The Bureau of Land Management, however, is telling another story, saying that the virtual meetings are a resounding success and allowing more people to participate in the meetings. According to The Washington Post, more than 300 people participated in eight virtual public meetings in Alaska while 100 participated in the first in New Mexico last Thursday, with yet more viewing on Facebook, the BLM said. By contrast, 250 attendees showed up to six in-person meetings held in Anchorage, Fairbanks and other spots in Alaska last year.
In northwestern New Mexico, where an oil and gas project would infringe on Pueblo land, speakers asked the government to pause the public comment period, since they would like more time to make their voices heard before the government moves forward with a plan that will bring energy and other development near cultural sites considered sacred to New Mexico's Pueblos and other tribal groups within the Chaco Culture National Historical Park, according to The Washington Post.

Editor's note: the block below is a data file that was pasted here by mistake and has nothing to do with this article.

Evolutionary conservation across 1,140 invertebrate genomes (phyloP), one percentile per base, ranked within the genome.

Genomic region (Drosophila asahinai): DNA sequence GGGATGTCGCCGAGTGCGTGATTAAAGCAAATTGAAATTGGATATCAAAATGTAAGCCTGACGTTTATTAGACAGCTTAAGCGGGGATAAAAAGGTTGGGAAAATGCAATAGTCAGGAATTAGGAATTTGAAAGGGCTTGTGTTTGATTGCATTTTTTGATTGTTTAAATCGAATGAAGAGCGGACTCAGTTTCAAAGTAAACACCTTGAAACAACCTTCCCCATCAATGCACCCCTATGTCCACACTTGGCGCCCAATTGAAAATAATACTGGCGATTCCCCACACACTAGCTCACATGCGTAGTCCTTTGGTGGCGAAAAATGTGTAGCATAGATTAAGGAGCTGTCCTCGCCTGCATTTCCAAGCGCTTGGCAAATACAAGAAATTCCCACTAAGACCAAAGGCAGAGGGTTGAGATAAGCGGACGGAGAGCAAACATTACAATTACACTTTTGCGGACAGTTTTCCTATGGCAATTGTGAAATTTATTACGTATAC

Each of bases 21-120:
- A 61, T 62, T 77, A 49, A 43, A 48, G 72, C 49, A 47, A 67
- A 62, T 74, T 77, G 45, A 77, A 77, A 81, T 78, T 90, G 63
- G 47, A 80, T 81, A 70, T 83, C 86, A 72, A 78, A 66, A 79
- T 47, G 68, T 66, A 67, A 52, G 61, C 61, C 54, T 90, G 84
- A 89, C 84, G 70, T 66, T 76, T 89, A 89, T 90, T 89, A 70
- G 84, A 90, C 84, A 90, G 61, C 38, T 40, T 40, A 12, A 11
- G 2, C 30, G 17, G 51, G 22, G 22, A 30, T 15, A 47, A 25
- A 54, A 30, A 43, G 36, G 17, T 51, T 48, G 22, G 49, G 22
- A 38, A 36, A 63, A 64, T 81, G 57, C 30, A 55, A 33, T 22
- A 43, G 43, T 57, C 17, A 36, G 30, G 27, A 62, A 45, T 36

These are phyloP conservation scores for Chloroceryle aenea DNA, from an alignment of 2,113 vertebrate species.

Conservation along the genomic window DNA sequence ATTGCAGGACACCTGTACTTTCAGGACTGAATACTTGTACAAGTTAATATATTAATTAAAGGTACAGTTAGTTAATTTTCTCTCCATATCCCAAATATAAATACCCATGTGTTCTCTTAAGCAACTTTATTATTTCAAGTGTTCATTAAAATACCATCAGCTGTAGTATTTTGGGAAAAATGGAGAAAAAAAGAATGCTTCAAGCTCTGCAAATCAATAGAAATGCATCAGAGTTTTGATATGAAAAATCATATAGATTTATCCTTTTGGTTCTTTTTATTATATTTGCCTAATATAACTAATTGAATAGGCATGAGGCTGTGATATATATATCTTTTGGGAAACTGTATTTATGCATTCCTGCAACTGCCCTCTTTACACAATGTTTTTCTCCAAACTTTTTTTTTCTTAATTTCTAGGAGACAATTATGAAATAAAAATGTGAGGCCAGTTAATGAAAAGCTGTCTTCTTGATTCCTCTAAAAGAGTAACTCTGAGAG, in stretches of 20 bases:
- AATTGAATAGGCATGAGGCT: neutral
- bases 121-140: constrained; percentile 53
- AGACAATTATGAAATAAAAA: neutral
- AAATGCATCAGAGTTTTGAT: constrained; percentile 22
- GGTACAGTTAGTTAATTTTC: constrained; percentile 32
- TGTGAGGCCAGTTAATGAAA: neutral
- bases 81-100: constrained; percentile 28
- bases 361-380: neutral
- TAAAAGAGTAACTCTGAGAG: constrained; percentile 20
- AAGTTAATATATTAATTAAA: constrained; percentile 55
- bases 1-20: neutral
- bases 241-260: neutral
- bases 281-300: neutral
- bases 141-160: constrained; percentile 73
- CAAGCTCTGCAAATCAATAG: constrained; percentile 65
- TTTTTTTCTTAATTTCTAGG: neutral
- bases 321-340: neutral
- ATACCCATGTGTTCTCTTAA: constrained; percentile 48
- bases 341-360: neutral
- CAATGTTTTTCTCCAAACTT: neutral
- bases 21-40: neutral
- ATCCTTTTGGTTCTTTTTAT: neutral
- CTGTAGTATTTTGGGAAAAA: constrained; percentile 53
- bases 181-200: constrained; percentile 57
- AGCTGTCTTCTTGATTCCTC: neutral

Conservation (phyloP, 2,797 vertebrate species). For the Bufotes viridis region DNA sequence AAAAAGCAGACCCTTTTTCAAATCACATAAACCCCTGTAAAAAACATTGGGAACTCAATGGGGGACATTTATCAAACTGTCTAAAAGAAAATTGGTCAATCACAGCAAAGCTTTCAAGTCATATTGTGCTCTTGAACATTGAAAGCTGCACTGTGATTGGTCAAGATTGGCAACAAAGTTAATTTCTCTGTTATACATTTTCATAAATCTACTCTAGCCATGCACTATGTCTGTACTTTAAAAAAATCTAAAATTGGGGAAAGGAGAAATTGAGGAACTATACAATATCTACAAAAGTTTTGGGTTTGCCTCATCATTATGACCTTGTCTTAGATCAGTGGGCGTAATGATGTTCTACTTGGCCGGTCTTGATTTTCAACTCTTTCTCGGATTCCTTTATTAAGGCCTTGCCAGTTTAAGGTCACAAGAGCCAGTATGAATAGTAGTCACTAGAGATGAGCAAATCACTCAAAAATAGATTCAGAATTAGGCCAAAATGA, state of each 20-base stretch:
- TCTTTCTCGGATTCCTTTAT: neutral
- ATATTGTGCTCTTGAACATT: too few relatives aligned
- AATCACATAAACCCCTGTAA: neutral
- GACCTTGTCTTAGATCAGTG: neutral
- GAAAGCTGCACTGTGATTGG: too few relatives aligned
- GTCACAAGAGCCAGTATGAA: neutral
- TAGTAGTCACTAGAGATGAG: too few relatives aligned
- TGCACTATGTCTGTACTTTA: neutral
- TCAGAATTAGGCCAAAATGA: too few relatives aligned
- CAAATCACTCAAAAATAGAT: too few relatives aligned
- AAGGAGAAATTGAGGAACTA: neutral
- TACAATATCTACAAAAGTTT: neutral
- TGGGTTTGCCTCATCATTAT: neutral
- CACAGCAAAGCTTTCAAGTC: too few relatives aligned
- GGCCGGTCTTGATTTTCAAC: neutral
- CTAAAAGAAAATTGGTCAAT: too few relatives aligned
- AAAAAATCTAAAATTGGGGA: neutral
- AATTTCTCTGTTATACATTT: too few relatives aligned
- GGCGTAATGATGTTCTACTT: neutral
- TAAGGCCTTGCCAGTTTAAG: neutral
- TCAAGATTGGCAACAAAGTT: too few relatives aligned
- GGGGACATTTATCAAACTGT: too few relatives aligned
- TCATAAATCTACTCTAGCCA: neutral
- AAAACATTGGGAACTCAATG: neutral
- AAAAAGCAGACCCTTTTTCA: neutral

"Although I am participating in today's virtual public meeting, I want to make clear that the All Pueblo Council of Governors and our member Pueblos have not had the resources necessary to meaningfully comment," said Marissa Naranjo, policy director with the All Pueblo Council of Governors, noting that the two counties surrounding the protected area have some the highest coronavirus infection rates in New Mexico, according to The Washington Post.
The entire congressional delegation for New Mexico has asked that the public comment hearing be extended 120 days.
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On Friday, China set out an economic blueprint for the next five years, which was expected to substantiate the goal set out last fall by President Xi Jinping for the country to reach net-zero emissions before 2060 and hit peak emissions by 2030.
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The Great Trail in Canada is recognized as the world's longest recreational trail for hiking, biking, and cross-country skiing. Created by the Trans Canada Trail (TCT) and various partners, The Great Trail consists of a series of smaller, interconnected routes that stretch from St. John's to Vancouver and even into the Yukon and Northwest Territories. It took nearly 25 years to connect the 27,000 kilometers of greenway in ways that were safe and accessible to hikers. Now, thanks to a new partnership with the Canadian Paralympic Committee and AccessNow, the TCT is increasing accessibility throughout The Great Trail for people with disabilities.